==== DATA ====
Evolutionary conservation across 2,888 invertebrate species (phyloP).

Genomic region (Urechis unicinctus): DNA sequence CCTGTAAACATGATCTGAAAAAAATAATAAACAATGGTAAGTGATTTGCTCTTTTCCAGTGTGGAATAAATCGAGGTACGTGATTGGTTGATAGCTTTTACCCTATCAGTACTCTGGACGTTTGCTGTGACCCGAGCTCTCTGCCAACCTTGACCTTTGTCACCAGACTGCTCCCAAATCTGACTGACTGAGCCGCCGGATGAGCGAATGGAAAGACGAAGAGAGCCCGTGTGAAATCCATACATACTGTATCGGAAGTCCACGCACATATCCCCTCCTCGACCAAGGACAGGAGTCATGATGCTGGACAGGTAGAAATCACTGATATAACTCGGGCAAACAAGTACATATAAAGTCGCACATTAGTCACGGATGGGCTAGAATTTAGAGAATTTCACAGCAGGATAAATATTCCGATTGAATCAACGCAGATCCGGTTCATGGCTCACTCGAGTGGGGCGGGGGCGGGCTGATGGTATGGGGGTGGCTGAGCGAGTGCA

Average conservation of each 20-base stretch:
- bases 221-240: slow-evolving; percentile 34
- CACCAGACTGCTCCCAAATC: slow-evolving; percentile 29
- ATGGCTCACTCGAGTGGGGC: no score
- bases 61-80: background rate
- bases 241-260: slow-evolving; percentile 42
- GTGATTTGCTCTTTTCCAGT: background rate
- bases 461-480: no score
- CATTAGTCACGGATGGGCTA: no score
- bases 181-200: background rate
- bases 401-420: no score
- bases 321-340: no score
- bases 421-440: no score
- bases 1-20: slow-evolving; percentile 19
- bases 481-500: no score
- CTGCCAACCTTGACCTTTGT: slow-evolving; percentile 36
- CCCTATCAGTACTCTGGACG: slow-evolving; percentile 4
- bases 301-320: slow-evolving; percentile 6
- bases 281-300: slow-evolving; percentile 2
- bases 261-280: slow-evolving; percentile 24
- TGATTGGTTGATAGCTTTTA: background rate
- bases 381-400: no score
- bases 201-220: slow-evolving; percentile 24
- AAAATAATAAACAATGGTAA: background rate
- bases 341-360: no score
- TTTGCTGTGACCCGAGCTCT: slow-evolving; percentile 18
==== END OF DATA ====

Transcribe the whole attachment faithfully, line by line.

Evolutionary conservation across 2,888 invertebrate species (phyloP).

Genomic region (Urechis unicinctus): DNA sequence CCTGTAAACATGATCTGAAAAAAATAATAAACAATGGTAAGTGATTTGCTCTTTTCCAGTGTGGAATAAATCGAGGTACGTGATTGGTTGATAGCTTTTACCCTATCAGTACTCTGGACGTTTGCTGTGACCCGAGCTCTCTGCCAACCTTGACCTTTGTCACCAGACTGCTCCCAAATCTGACTGACTGAGCCGCCGGATGAGCGAATGGAAAGACGAAGAGAGCCCGTGTGAAATCCATACATACTGTATCGGAAGTCCACGCACATATCCCCTCCTCGACCAAGGACAGGAGTCATGATGCTGGACAGGTAGAAATCACTGATATAACTCGGGCAAACAAGTACATATAAAGTCGCACATTAGTCACGGATGGGCTAGAATTTAGAGAATTTCACAGCAGGATAAATATTCCGATTGAATCAACGCAGATCCGGTTCATGGCTCACTCGAGTGGGGCGGGGGCGGGCTGATGGTATGGGGGTGGCTGAGCGAGTGCA

Average conservation of each 20-base stretch:
- bases 221-240: slow-evolving; percentile 34
- CACCAGACTGCTCCCAAATC: slow-evolving; percentile 29
- ATGGCTCACTCGAGTGGGGC: no score
- bases 61-80: background rate
- bases 241-260: slow-evolving; percentile 42
- GTGATTTGCTCTTTTCCAGT: background rate
- bases 461-480: no score
- CATTAGTCACGGATGGGCTA: no score
- bases 181-200: background rate
- bases 401-420: no score
- bases 321-340: no score
- bases 421-440: no score
- bases 1-20: slow-evolving; percentile 19
- bases 481-500: no score
- CTGCCAACCTTGACCTTTGT: slow-evolving; percentile 36
- CCCTATCAGTACTCTGGACG: slow-evolving; percentile 4
- bases 301-320: slow-evolving; percentile 6
- bases 281-300: slow-evolving; percentile 2
- bases 261-280: slow-evolving; percentile 24
- TGATTGGTTGATAGCTTTTA: background rate
- bases 381-400: no score
- bases 201-220: slow-evolving; percentile 24
- AAAATAATAAACAATGGTAA: background rate
- bases 341-360: no score
- TTTGCTGTGACCCGAGCTCT: slow-evolving; percentile 18